People living on narrow roads in rural Hillsborough County discovered a problem with the county's new automated garbage collection system: The new trucks are too big for their streets.
Carissa James, who lives on Brooker Creek Road in northwest Hillsborough County, said a driver of a recycling truck told her they don't like driving down the road because they have to back out. She wonders if that's why her garbage and recycling service was spotty in the first two weeks since the county's collectors started using trucks with mechanical arms that pick up and dump new canisters designed for the purpose.
Sam Prentice, who lives on Huckavalle Road in the same area, said the truck ran into his two gate posts. After that, it started backing down the road, and a driver asked Prentice if he would roll his trash can to the other side of the road, the side where the arm can get it.
"If I have to I will,'' he said. "I don't want any more damage done.''
This week, Republic Services of Florida, which serves the area, started sending smaller garbage trucks down these roads. Patrick Rzeszut, regional general manager for Republic, said his drivers have identified between 20 and 30 roads in the county that are too narrow for the big trucks.
Kim Byer, the county's solid waste transition manager, said most of the problem roads are in the Odessa and Plant City areas. She said Republic has had more problems because it has more customers, though Waste Management and Progressive Waste Solutions, the other two contractors, are also using smaller trucks on the narrow roads they serve.
Though the new trucks are about the same size as the trucks that had been serving these areas before, the old trucks were loaded by hand from the back. On the new trucks, the mechanical arm reaches out to one side, and some roads are too narrow for it to extend fully, Rzeszut said. The smaller trucks have automatic loaders that dump into the back, since the new canisters are too heavy for crews to safely dump by hand.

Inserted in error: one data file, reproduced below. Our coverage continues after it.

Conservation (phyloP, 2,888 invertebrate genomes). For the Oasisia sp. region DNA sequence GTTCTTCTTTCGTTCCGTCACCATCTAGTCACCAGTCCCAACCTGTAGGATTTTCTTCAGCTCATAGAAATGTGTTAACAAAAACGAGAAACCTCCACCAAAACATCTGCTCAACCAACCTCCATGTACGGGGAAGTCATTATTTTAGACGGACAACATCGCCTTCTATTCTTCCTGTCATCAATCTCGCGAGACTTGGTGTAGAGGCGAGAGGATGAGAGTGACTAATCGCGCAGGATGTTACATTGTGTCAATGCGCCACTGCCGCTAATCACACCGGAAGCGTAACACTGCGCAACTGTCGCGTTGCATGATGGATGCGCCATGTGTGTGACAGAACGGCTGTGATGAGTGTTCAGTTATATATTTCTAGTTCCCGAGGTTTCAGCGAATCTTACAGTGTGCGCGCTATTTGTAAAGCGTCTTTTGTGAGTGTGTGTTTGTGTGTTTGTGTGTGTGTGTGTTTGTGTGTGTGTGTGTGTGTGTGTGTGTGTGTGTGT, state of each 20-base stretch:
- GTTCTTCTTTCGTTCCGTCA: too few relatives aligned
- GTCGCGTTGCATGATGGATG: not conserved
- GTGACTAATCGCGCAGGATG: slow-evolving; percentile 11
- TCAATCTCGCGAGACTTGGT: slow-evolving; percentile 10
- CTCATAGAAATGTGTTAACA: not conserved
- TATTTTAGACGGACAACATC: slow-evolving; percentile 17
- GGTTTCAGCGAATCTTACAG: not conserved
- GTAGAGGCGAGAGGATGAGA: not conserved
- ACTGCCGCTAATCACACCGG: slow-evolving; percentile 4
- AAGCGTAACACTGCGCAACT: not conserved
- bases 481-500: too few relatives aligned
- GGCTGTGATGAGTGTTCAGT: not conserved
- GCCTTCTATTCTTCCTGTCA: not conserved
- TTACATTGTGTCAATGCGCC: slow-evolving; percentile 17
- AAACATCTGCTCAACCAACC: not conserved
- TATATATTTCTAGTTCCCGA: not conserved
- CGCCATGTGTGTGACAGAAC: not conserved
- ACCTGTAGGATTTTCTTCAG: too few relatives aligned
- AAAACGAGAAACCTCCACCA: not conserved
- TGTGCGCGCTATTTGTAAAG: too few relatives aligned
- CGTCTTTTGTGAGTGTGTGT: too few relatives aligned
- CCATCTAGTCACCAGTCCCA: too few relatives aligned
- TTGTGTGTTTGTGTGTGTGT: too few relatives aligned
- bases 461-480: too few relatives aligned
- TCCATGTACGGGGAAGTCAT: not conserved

Ron Jacobs, who lives on Tyler Run Road in the Odessa area, said his garbage pickup was hit-and-miss until the smaller truck showed up. Garbage was picked up along the entire street this week.
The recycling truck is also too big and has to back down the street, but Jacobs said it, too, picked up everybody's recycling this week. Before, he said, the recycling truck was consistently missing some neighbors, who resorted to throwing their glass, plastic and newspapers in the trash.
Rzeszut added that because the new trucks are 6 inches taller, the company is identifying pickup areas where overhanging branches have to be cut or utility wires raised.
Another change affects customers who live on nonplatted roads. A county ordinance and terms of the services contracts state that people who live on nonplatted county roads must cart their trash to the nearest publicly maintained road. Byer said in the past, some companies picked up the trash curbside even though they didn't have to.
Rzeszut said about 15 roads in Republic's territory are unplatted, and those customers will have to transport the trash and recycling to a public road. Exceptions will be made for disabled people who cannot physically push their canisters to a public road.
Philip Morgan can be reached at email@example.com or (813) 226-3435.